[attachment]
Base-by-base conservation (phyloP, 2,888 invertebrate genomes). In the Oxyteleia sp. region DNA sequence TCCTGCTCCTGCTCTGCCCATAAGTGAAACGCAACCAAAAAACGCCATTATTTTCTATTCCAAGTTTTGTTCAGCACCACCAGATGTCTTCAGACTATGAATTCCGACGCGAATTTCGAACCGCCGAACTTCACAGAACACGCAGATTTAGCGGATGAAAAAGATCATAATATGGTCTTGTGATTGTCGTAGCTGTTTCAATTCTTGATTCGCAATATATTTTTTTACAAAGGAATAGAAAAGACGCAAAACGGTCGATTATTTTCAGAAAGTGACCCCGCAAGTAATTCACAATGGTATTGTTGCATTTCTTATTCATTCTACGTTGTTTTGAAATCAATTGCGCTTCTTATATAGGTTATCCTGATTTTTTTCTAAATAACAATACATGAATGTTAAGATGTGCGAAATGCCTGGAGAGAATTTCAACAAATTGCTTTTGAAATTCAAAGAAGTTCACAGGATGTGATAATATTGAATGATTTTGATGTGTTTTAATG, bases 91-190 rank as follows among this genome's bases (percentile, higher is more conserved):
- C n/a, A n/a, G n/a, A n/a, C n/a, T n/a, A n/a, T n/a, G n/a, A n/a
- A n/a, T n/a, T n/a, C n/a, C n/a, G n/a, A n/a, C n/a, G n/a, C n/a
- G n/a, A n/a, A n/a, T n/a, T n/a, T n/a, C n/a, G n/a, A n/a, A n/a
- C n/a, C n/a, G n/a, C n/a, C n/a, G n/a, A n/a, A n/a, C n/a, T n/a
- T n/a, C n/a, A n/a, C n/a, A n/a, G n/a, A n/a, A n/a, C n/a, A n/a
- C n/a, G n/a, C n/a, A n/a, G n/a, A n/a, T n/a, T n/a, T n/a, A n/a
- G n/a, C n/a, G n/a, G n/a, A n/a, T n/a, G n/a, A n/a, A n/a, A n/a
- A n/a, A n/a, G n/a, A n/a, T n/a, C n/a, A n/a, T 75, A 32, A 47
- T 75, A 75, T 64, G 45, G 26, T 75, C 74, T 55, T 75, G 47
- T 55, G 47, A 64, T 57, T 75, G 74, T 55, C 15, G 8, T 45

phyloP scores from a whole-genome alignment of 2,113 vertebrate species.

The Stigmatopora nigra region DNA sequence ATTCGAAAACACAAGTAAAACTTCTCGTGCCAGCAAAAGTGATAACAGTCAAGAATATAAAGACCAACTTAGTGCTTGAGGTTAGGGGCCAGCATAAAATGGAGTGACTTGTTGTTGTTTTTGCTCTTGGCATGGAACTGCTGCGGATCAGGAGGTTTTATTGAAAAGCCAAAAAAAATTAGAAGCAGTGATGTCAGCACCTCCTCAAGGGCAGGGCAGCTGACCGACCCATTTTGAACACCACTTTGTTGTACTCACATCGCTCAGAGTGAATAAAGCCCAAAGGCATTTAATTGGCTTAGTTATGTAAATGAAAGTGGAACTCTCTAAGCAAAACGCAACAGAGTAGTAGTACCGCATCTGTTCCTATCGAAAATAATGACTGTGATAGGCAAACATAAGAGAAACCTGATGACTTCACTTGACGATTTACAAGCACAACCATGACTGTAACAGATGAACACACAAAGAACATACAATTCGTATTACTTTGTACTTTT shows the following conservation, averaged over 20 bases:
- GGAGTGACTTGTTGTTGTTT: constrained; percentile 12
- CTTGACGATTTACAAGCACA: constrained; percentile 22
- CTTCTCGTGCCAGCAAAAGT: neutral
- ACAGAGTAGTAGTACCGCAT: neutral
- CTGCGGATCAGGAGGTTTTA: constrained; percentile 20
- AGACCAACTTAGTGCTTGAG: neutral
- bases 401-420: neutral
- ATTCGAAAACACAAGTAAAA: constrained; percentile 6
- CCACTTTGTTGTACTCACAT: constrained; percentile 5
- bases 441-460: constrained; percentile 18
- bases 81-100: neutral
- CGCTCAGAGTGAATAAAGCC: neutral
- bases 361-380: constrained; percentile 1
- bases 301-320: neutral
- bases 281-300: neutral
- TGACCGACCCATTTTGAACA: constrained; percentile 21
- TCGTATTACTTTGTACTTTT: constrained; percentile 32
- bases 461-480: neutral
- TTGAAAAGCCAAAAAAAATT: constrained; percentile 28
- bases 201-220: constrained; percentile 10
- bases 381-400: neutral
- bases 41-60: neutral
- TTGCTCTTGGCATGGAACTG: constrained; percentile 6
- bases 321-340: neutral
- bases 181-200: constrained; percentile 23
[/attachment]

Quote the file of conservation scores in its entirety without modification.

Base-by-base conservation (phyloP, 2,888 invertebrate genomes). In the Oxyteleia sp. region DNA sequence TCCTGCTCCTGCTCTGCCCATAAGTGAAACGCAACCAAAAAACGCCATTATTTTCTATTCCAAGTTTTGTTCAGCACCACCAGATGTCTTCAGACTATGAATTCCGACGCGAATTTCGAACCGCCGAACTTCACAGAACACGCAGATTTAGCGGATGAAAAAGATCATAATATGGTCTTGTGATTGTCGTAGCTGTTTCAATTCTTGATTCGCAATATATTTTTTTACAAAGGAATAGAAAAGACGCAAAACGGTCGATTATTTTCAGAAAGTGACCCCGCAAGTAATTCACAATGGTATTGTTGCATTTCTTATTCATTCTACGTTGTTTTGAAATCAATTGCGCTTCTTATATAGGTTATCCTGATTTTTTTCTAAATAACAATACATGAATGTTAAGATGTGCGAAATGCCTGGAGAGAATTTCAACAAATTGCTTTTGAAATTCAAAGAAGTTCACAGGATGTGATAATATTGAATGATTTTGATGTGTTTTAATG, bases 91-190 rank as follows among this genome's bases (percentile, higher is more conserved):
- C n/a, A n/a, G n/a, A n/a, C n/a, T n/a, A n/a, T n/a, G n/a, A n/a
- A n/a, T n/a, T n/a, C n/a, C n/a, G n/a, A n/a, C n/a, G n/a, C n/a
- G n/a, A n/a, A n/a, T n/a, T n/a, T n/a, C n/a, G n/a, A n/a, A n/a
- C n/a, C n/a, G n/a, C n/a, C n/a, G n/a, A n/a, A n/a, C n/a, T n/a
- T n/a, C n/a, A n/a, C n/a, A n/a, G n/a, A n/a, A n/a, C n/a, A n/a
- C n/a, G n/a, C n/a, A n/a, G n/a, A n/a, T n/a, T n/a, T n/a, A n/a
- G n/a, C n/a, G n/a, G n/a, A n/a, T n/a, G n/a, A n/a, A n/a, A n/a
- A n/a, A n/a, G n/a, A n/a, T n/a, C n/a, A n/a, T 75, A 32, A 47
- T 75, A 75, T 64, G 45, G 26, T 75, C 74, T 55, T 75, G 47
- T 55, G 47, A 64, T 57, T 75, G 74, T 55, C 15, G 8, T 45

phyloP scores from a whole-genome alignment of 2,113 vertebrate species.

The Stigmatopora nigra region DNA sequence ATTCGAAAACACAAGTAAAACTTCTCGTGCCAGCAAAAGTGATAACAGTCAAGAATATAAAGACCAACTTAGTGCTTGAGGTTAGGGGCCAGCATAAAATGGAGTGACTTGTTGTTGTTTTTGCTCTTGGCATGGAACTGCTGCGGATCAGGAGGTTTTATTGAAAAGCCAAAAAAAATTAGAAGCAGTGATGTCAGCACCTCCTCAAGGGCAGGGCAGCTGACCGACCCATTTTGAACACCACTTTGTTGTACTCACATCGCTCAGAGTGAATAAAGCCCAAAGGCATTTAATTGGCTTAGTTATGTAAATGAAAGTGGAACTCTCTAAGCAAAACGCAACAGAGTAGTAGTACCGCATCTGTTCCTATCGAAAATAATGACTGTGATAGGCAAACATAAGAGAAACCTGATGACTTCACTTGACGATTTACAAGCACAACCATGACTGTAACAGATGAACACACAAAGAACATACAATTCGTATTACTTTGTACTTTT shows the following conservation, averaged over 20 bases:
- GGAGTGACTTGTTGTTGTTT: constrained; percentile 12
- CTTGACGATTTACAAGCACA: constrained; percentile 22
- CTTCTCGTGCCAGCAAAAGT: neutral
- ACAGAGTAGTAGTACCGCAT: neutral
- CTGCGGATCAGGAGGTTTTA: constrained; percentile 20
- AGACCAACTTAGTGCTTGAG: neutral
- bases 401-420: neutral
- ATTCGAAAACACAAGTAAAA: constrained; percentile 6
- CCACTTTGTTGTACTCACAT: constrained; percentile 5
- bases 441-460: constrained; percentile 18
- bases 81-100: neutral
- CGCTCAGAGTGAATAAAGCC: neutral
- bases 361-380: constrained; percentile 1
- bases 301-320: neutral
- bases 281-300: neutral
- TGACCGACCCATTTTGAACA: constrained; percentile 21
- TCGTATTACTTTGTACTTTT: constrained; percentile 32
- bases 461-480: neutral
- TTGAAAAGCCAAAAAAAATT: constrained; percentile 28
- bases 201-220: constrained; percentile 10
- bases 381-400: neutral
- bases 41-60: neutral
- TTGCTCTTGGCATGGAACTG: constrained; percentile 6
- bases 321-340: neutral
- bases 181-200: constrained; percentile 23